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Don't Come Knocking
DVD disk
Aug 25, 2006 By: Jason Adams
Don't Come Knocking order
Director:
Wim Wenders

Actors:
Sam Shepard
Jessica Lange
Sarah Polley

Rating:
Movie:
Extras:
Overall:

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WHAT'S IT ABOUT?
Washed up movie star Howard Spence has an existential breakdown on set and secretly flees Tinsel Town. After returning home for the first time in decades, the man discovers that he has a grown son in rural Montana—the result of a one night stand thirty years prior. Not knowing what else to do, Spence sets out to discover the truth, all the while being followed by a Hollywood insurance agent and a mysterious girl with a secret of her own.
IS IT A GOOD MOVIE?
I ashamedly had never seen a Wim Wenders movie before, but I’d heard that his original WINGS OF DESIRES made CITY OF ANGELS look like crap on the cob. After watching DON’T COME KNOCKING it’s easy to see the man’s natural ease and talent as a filmmaker. The thing I dug right off the bat was the pure vibe of the movie. It’s a nice riff on the modern cowboy tale, with the added juxtaposition of a man playing a cowboy in a film within the film, a tongue-in-cheek potshot at the Hollywood style Wenders intentionally avoids. It’s also slow and strange—an effective, self-reflective character piece about relationships and connections—while managing an overall lighthearted feel. Add to that a great blues-guitar soundtrack courtesy of musical genius T-Bone Burnett, and you've got yourself a good time.

Sam Shepard pulls double duty as writer and star and excels at both. His Howard Spence is a cold and cut-off character, but somehow you end up rooting for the guy by virtue of Shepard’s weathered charisma. Additionally there’s a pretty ridiculous supporting cast including Jessica Lange, Sarah Polley, Tim Roth, Fairuza Balk, Gabriel Mann and neo-“Ma Kent” Eva Marie Saint. Each performer gets their chance to shine in a memorable interaction with Shepard, especially Lange and Saint. With such a large group of actors though, you also run the risk of not spending enough time with each character. Mainly, Tim Roth’s insurance investigator is criminally underutilized, especially since his few scenes hint at a very interesting individual.

While it couldn’t be more different in tone or execution, DON’T COME KNOCKING unfortunately suffers a bit from coming out after another slow paced movie with a similar plotline by a different eclectic director. I’m talking of course about Jim Jarmusch’s BROKEN FLOWERS. It’s difficult not to compare the two and in the shadow of the other, KNOCKING isn’t quite as successful. While I like that neither film was depressingly serious, especially given the subject matter, with this one I wasn’t sure how to take some of the less serious characterizations. Spence’s son comes off as a whiny douche for no reason, and it might be humorous but it also borders on near-cheesiness. Finally, like BROKEN FLOWERS, DON’T COME KNOCKING doesn’t have a nice and tidy resolution. With FLOWERS it made you ponder your own life compared to Bill Murray’s. With KNOCKING it leaves you grasping at the point of it all.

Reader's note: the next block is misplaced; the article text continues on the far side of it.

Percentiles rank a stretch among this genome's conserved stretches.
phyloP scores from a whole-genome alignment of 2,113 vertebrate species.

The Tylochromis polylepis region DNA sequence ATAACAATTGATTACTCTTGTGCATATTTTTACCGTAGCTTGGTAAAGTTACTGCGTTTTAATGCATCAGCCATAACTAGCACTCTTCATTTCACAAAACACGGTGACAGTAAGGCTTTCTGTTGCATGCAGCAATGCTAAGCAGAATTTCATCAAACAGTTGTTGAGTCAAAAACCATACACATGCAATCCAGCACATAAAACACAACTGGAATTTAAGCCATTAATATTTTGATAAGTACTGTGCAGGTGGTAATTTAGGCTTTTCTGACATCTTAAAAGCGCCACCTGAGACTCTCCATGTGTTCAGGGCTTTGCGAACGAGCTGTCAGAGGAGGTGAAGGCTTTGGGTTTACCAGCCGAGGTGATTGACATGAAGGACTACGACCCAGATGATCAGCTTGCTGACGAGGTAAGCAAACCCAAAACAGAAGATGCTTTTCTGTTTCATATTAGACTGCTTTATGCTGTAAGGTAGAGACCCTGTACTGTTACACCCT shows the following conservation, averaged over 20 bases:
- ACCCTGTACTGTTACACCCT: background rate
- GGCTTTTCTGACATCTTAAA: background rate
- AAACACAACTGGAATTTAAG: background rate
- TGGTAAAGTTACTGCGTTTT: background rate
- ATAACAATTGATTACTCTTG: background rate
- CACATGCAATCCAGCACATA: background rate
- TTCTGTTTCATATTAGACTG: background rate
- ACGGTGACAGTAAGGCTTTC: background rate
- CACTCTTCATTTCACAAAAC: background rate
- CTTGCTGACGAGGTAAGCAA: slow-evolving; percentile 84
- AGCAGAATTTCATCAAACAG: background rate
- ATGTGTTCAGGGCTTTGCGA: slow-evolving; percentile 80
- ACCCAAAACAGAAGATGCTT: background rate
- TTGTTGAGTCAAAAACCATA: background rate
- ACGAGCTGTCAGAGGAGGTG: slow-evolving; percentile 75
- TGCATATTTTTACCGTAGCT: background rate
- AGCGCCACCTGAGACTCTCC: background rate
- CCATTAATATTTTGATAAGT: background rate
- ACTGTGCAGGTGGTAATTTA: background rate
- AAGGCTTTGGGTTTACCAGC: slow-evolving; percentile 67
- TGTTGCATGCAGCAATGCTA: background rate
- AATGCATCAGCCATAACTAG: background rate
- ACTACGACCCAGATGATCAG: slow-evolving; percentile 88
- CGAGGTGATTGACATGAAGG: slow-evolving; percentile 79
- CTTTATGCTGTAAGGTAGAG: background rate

THE EXTRAS
Wenders is the man and his presence in these extras makes them entirely worthwhile.

Commentary by Director Wim Wenders: “I really hate to talk while you watch my movie…” Wenders shoots straight from the hip; no BS. His no nonsense tone was refreshing from the typical “sucking-up” track. Wenders tells you exactly what you need to know and if you don’t listen he might punch you in the face and take your lunch money.

New York Premiere Featurette (18:22): Thankfully a little bit of the red carpet stuff and more a Q&A with Wenders and stars Jessica Lange and Gabriel Mann. Like the commentary, Wenders is funny and charismatic and the whole thing is pretty informative/ entertaining. Plus, you have to check out Wenders’ outfit; only a European dude can get away with that and not look like a tool.

Sundance Featurette (12:08): More interviews, Q&A, and people looking cold out in the snow.

Interview with Wim Wenders and Eva Marie Saint (4:59): Short and sweet, the pair have some good banter back and forth. Nice to see Ms. Saint making a mini-comeback recently.

Previews for other assorted indie fare.
FINAL DIAGNOSIS
I know I got kind of negative there towards the end of the review, but on its own DON’T COME KNOCKING is still an interesting and enjoyable indie movie despite its shortcomings. There’s solid acting from an impressive cast, graceful visuals by an accomplished director and some groovy tunes to boot. Can’t go too wrong there.

Little Known Fact: Bono and The Edge from U2 volunteered to write the title song for DON'T COME KNOCKING without even being asked.
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